How To Deal With Your Annoying Eye Allergies
Eye allergies are a very common issue for many men and women. Millions of people deal with seasonal allergies. Eye allergies can cause sneezing, watery eyes, a runny nose, and swollen eyelids, and other issues. If you’re one of the millions of suffers from allergies, you probably have a few questions about your condition—specifically, what causes allergies, and what can be done about them?
Eye allergies are normally triggered by allergic reactions, which occur when the body comes into a typically-innocuous substance that the immune system interprets as a threat. Pollen and dust are two common allergens that can irritate eyes. Eye allergies may also be caused by different types of eye drops. Food allergies, while common, normally do not damage the eyes as much as other types of allergies.
Try to avoid allergens at all costs. During those humid, summer days when the pollen count is high, do not spend a lot of time outdoors. Rely on your air conditioning and use furnace filters that can stop common allergens. In the event that you do have to head outside, wear shades or put on a hat to shield your eyes from allergens. Make sure that your windows are up when you are driving.
Prescription medications are an option if your allergies are severe and don’t seem to be improving. Antihistamines can reduce allergic reactions by cutting off the histamine to cells in the body that cause allergies. Decongestants are another option: They provide relief to swollen nasal passages to help make breathing easier. Decongestants also help reduce blood vessels to relieve reddish eyes. Popular decongestants include phenylephrine.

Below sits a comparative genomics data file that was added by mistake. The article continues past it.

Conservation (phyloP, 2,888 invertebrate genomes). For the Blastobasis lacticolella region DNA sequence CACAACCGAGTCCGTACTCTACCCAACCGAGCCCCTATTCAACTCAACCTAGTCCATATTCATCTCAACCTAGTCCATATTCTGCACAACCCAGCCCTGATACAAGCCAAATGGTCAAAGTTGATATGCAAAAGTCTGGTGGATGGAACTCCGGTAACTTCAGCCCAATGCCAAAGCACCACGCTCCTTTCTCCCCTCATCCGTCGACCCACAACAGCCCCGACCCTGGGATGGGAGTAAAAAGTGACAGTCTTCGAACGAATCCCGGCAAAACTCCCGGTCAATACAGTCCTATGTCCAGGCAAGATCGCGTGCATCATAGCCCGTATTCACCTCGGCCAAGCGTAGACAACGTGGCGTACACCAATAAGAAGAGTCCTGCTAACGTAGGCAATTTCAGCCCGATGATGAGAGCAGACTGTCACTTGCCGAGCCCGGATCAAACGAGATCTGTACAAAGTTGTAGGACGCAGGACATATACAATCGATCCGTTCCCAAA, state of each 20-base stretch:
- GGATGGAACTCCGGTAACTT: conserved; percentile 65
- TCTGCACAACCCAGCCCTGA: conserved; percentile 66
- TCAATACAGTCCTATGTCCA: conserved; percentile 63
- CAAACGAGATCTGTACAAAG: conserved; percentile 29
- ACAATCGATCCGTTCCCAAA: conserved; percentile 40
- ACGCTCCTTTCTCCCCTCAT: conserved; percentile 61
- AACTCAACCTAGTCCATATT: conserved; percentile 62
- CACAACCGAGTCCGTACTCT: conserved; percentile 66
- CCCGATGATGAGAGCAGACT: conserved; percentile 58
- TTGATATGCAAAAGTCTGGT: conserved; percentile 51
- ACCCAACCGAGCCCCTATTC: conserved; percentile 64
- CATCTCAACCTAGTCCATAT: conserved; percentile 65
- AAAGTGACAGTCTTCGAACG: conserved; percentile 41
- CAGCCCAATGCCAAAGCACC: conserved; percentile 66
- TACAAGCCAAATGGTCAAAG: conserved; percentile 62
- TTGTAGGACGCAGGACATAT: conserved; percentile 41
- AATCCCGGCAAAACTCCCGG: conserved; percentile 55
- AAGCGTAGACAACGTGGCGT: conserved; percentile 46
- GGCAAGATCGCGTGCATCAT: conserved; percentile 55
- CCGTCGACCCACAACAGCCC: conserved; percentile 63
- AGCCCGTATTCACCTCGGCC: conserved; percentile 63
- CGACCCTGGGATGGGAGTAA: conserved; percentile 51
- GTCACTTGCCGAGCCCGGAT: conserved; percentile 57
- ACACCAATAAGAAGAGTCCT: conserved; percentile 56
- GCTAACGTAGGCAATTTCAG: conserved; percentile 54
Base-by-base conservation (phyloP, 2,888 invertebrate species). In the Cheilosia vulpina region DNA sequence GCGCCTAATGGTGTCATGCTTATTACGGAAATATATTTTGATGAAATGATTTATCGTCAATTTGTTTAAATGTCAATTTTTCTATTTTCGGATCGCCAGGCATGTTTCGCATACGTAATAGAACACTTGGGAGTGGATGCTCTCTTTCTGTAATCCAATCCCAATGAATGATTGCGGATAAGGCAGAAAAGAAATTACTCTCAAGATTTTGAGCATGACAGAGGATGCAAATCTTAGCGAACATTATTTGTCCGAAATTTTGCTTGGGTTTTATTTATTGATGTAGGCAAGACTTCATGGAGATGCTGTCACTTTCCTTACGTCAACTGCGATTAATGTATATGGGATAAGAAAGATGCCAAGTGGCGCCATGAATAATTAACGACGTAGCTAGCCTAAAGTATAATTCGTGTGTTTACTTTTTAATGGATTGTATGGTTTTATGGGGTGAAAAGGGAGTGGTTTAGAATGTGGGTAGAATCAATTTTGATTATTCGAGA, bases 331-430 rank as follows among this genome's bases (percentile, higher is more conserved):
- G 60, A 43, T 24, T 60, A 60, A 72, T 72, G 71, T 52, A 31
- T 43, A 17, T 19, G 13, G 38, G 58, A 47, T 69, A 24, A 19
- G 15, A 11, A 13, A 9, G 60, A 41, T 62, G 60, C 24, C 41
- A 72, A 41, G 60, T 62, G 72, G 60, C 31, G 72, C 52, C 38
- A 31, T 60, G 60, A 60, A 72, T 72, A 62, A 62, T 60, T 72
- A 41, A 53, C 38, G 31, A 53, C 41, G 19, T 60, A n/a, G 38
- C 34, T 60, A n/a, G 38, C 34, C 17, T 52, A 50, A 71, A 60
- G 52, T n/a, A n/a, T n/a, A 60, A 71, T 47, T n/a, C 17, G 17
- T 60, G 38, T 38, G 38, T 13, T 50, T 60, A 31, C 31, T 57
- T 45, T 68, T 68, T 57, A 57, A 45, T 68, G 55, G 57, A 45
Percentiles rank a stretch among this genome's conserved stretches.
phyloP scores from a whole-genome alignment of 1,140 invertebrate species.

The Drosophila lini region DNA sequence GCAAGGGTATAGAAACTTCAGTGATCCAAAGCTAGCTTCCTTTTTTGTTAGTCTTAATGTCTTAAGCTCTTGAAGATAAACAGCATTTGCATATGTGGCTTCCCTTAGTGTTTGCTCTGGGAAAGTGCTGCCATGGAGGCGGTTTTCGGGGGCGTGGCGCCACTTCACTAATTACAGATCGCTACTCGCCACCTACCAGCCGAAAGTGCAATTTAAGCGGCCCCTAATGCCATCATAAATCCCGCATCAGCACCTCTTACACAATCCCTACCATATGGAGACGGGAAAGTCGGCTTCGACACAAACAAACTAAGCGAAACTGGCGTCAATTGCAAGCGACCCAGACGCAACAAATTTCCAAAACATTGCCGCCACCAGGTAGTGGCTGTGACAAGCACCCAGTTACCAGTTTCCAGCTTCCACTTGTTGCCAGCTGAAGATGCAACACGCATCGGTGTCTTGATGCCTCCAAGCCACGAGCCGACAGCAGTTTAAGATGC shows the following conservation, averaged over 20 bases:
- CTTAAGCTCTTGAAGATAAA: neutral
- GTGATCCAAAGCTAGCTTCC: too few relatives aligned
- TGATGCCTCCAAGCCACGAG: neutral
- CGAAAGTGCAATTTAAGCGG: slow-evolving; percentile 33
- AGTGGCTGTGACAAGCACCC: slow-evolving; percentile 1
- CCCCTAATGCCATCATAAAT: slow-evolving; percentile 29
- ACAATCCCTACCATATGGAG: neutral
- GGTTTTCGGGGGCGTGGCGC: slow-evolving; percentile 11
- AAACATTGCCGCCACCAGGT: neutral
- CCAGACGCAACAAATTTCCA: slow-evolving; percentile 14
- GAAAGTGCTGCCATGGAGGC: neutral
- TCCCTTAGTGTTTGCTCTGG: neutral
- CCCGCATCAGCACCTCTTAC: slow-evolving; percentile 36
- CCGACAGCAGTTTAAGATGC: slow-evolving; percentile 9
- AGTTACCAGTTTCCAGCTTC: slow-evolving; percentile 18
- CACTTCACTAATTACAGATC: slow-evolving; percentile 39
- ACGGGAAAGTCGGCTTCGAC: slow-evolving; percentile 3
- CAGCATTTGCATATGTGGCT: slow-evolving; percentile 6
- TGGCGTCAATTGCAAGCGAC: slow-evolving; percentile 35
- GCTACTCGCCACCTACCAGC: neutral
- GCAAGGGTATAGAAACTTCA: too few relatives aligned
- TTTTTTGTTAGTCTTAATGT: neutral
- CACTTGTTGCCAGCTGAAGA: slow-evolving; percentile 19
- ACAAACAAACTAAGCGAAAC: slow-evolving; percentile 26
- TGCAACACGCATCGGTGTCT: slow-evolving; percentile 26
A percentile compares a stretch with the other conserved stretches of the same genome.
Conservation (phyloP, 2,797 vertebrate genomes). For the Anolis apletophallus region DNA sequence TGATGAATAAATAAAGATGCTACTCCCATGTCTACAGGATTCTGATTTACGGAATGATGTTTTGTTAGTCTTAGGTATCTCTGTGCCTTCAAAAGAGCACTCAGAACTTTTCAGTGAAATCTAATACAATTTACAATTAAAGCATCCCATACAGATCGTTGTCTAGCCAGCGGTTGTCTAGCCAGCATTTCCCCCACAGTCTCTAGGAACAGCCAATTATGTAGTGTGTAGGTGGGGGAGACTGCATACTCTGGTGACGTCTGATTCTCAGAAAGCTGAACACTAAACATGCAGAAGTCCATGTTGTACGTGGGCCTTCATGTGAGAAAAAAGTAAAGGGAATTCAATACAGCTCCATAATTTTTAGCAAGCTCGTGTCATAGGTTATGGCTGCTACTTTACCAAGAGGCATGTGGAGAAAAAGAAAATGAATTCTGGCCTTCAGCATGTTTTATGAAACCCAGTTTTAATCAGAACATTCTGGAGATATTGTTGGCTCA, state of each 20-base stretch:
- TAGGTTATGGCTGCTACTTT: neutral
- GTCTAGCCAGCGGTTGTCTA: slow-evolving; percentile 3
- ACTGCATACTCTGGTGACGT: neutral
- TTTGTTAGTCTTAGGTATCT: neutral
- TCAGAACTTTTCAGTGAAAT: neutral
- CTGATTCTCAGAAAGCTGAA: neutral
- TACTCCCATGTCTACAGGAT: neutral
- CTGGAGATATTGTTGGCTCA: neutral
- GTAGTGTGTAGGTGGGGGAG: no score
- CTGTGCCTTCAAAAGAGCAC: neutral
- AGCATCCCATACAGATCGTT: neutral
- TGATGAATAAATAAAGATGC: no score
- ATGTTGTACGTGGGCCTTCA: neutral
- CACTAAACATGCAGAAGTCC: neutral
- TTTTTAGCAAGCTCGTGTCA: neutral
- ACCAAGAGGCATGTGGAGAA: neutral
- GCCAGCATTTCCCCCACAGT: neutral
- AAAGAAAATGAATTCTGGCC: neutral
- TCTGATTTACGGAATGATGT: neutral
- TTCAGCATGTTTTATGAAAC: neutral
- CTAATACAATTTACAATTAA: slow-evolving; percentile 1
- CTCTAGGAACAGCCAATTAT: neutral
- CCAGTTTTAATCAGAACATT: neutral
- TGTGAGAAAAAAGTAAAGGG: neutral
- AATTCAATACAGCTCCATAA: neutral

Mast cell stabilizers can stop cells from releasing histamine. Histamine can dilute the blood vessels. It is best to take mast cell stabilizers before your eye allergies get severe because it takes a few weeks for them to work properly. Mast cell stabilizers can reduce the irritation of any future allergic reactions. Anti-inflammatory drugs can be prescribed to get rid of swelling. Steroids are another option, but they can cause potentially serious side effects, such as glaucoma and cataracts.
If you wear contacts, you should frequently remove them. The surface of contact lenses is vulnerable to airborne allergens. Think about alternative shades of eyewear during the highest parts of allergy season, so perhaps you should switch to disposable contacts to avoid getting buildup on your lenses. Wearing shades that have special photochromic lenses can protect your eyes from allergens.
Many people are unaware that they may actually be allergic to contact lenses. Research has shown that the buildup that occurs over time on contacts if they are not properly cleaned can irritate eyes. Silicone hydrogel is the preferred lens material because more oxygen passes through the lens. That makes them less likely to have allergens build up on the lenses.